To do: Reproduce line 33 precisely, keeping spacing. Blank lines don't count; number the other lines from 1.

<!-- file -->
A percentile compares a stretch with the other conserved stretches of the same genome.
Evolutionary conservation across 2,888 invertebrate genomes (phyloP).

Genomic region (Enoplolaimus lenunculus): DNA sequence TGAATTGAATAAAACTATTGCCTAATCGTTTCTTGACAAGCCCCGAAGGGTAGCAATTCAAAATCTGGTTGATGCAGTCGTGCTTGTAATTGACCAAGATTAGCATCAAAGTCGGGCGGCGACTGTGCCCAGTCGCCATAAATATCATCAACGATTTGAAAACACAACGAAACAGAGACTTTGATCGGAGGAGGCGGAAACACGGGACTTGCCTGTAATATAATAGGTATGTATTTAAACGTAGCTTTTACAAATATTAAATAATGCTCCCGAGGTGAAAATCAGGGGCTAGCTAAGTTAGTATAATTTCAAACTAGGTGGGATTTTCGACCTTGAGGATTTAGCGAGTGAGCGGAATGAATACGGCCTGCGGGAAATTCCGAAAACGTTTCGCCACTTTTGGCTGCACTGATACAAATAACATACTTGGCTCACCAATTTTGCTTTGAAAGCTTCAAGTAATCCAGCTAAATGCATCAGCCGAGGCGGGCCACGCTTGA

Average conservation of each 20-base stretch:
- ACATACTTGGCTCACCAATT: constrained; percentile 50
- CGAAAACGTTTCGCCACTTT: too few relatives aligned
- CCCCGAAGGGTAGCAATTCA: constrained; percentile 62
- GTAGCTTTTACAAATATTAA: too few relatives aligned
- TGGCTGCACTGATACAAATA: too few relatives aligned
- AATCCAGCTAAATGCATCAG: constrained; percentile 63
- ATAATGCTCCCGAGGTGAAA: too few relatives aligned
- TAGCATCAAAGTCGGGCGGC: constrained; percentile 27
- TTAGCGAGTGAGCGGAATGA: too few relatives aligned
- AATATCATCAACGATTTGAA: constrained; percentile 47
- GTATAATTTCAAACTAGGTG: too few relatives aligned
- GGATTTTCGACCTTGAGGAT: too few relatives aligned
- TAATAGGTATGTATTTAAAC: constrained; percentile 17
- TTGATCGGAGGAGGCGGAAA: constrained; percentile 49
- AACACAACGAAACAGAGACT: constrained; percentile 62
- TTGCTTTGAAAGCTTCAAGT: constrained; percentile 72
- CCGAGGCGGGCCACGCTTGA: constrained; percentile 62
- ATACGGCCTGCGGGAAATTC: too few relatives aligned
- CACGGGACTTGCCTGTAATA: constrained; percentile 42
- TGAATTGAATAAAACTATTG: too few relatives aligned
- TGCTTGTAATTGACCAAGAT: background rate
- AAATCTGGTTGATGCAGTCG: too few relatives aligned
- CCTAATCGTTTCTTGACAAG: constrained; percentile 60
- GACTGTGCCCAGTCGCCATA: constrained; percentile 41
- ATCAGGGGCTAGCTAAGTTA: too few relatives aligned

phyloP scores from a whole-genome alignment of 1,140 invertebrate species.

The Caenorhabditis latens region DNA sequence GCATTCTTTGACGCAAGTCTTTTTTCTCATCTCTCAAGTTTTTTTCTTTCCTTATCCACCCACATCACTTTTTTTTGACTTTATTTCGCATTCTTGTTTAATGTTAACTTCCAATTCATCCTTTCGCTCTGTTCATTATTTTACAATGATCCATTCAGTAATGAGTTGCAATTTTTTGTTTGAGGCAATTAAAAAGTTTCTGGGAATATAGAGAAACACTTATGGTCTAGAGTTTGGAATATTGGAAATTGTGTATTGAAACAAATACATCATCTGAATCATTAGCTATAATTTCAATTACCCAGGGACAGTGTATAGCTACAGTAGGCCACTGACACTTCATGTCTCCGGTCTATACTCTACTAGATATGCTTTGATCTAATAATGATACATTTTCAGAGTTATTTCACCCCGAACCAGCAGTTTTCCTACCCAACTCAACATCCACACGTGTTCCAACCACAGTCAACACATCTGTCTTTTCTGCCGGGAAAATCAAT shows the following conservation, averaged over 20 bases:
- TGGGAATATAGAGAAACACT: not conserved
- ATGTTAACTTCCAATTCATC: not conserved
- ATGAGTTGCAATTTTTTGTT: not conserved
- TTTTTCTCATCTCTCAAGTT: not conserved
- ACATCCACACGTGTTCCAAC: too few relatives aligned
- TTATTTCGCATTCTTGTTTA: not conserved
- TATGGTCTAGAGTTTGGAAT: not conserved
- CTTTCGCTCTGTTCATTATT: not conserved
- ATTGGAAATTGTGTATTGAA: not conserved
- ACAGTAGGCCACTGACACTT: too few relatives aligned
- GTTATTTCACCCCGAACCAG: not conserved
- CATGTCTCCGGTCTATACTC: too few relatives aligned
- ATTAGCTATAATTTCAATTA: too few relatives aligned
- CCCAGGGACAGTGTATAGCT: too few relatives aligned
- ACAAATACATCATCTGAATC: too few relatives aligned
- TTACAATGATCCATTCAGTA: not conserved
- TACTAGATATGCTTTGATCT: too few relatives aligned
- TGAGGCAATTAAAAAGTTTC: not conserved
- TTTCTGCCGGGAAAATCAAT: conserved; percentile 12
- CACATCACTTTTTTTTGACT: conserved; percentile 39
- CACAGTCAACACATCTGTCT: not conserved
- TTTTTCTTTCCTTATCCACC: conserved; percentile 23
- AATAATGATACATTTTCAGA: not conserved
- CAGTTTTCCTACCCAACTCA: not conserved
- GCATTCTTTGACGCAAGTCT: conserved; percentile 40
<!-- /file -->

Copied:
- ATGTTAACTTCCAATTCATC: not conserved